I give you Lisa Whited, a professional organizer in the NYT piece who entered the profession when her kids were young and she thought she was going to die:
… one of her first worries was about her husband and three small children: “How is Pete going to know where everything is?”
She … began labeling the clear plastic bins she stored everything in. Children’s medicine. Adult medicine. Bread. Waffles (In a plastic bin in the freezer). Candy. Cat treats. All the stuff in the cellar: Caulking. Paint thinner. Linseed Oil.
This rang very true for me.
It is very likely, should I ever have to tell my children I was going to die before they were very very very old, that I would probably make them each a personalized, tabulated, color-coded binder with labeled instructions for everything I could imagine they would possibly need to survive day-to-day without me.
I would probably fixate on these binders so deeply that I’d miss out on other, incredibly important, conversations we could have.
I’m not good at big, messy feelings.
So I went and made a neat little list on this topic, instead.
Next week, I ought to start examining my less-examined life.
This week, I give you:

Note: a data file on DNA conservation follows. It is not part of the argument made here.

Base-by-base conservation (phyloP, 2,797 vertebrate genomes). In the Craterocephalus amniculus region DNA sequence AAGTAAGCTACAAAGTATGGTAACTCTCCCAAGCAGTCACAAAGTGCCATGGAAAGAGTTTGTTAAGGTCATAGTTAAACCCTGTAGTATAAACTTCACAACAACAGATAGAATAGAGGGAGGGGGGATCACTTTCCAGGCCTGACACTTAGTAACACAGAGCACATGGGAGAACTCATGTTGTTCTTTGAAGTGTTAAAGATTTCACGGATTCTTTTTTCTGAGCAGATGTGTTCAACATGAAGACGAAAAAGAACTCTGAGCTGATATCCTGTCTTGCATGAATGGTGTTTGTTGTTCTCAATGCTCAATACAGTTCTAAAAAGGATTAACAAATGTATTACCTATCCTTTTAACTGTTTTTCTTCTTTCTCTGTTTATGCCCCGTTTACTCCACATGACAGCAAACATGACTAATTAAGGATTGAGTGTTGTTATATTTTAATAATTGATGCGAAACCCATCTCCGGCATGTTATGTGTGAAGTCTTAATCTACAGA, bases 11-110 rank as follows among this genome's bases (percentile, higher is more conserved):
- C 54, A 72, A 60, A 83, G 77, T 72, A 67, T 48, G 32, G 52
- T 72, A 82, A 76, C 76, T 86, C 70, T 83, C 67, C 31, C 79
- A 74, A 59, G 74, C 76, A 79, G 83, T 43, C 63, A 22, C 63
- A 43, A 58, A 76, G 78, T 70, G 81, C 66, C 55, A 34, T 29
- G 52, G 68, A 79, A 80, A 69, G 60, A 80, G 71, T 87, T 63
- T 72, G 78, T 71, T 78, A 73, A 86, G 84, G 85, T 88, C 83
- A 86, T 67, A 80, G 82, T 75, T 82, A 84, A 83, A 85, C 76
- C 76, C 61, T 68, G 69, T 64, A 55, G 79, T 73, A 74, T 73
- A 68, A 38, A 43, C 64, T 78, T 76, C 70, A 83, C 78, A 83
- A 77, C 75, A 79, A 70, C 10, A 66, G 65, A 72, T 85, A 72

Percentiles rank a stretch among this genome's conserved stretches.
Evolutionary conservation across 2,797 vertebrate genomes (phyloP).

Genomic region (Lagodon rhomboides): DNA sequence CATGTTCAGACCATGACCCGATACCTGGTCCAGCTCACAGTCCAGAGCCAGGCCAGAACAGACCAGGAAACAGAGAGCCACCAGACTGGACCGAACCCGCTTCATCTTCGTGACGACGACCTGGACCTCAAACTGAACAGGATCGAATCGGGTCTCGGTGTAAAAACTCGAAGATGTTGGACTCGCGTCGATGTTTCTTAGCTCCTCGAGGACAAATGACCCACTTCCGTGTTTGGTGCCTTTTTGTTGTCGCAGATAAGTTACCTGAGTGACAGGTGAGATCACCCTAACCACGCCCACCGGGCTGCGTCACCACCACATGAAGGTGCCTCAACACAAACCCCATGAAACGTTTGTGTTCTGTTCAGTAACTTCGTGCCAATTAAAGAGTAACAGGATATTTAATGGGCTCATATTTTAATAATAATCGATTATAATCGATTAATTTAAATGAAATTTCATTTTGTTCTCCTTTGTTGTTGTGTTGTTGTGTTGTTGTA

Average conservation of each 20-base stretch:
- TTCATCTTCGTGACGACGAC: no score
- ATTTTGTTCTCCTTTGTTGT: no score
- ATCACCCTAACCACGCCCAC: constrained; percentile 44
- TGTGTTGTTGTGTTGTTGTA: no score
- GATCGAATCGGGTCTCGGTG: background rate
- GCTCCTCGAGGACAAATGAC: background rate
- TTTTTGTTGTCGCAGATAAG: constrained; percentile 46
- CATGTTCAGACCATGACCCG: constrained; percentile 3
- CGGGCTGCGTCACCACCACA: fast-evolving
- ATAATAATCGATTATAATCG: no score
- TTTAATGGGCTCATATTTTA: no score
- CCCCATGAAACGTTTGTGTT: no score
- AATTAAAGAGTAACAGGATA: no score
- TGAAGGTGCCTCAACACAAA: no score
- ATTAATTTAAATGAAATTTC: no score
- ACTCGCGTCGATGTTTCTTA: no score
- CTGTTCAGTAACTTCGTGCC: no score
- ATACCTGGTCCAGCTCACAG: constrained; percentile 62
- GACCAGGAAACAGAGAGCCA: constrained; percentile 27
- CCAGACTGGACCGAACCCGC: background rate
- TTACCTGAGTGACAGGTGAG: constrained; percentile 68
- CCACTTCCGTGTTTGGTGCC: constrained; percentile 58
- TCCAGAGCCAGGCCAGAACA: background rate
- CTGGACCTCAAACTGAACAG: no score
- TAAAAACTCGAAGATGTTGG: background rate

This is the second part of a three-part series I’m running about Talking to To Kids about Death and Dying.
When my mother was my age, her friends started getting sick. Cancer and MS and lupus descended upon her social circle. At the time, I assumed this was happening so much among her friends because they were old.
Now I’m old, and it’s happening to mine.
My mother was lucky – she made it through our childhoods healthy, our family remained unscathed. So far, my young family remains similarly lucky, though even typing that tempts fate and flips me out beyond belief.
It’s scary, imagining all the terrible things that might happen, to imagine an illness so terrible it would take me from my kids. (The thought of an unexpected tragedy like Boston, or some terrible accident, is equally horrible – but there is so little we can do to protect ourselves or our families from that. While we’re on the subject though, teach your kids their phone number!)
What we can do, though, we must.
That includes, should the worst happen, leveling with our children about serious, life-changing illness, about terminal diagnoses, and about death.
This isn’t just me talking.
Again: I have no early childhood / psychiatric cred.
But my friend Barbara Benoulid does. She’s an LMFT working in Los Angeles, a mother of three, and an incredibly smart, funny, and tapped in friend. You can find out more about her practice here.
So I went and talked to Barb and she put together a HUGE dossier of info for me. Much of what follows are her EXACT WORDS, simply edited down and re-organized a little bit by me for easy, bullet-point consumption.
THIS IS JUST A STARTING POINT for what may be the most difficult conversations any of us will ever have to have with our kids. Continue reading “How & Why To Talk to Your Kids About A Loved One’s Serious Illness” »
Happy Tax Day, everybody.
… in this world nothing can be said to be certain, except death and taxes. (Ben Franklin)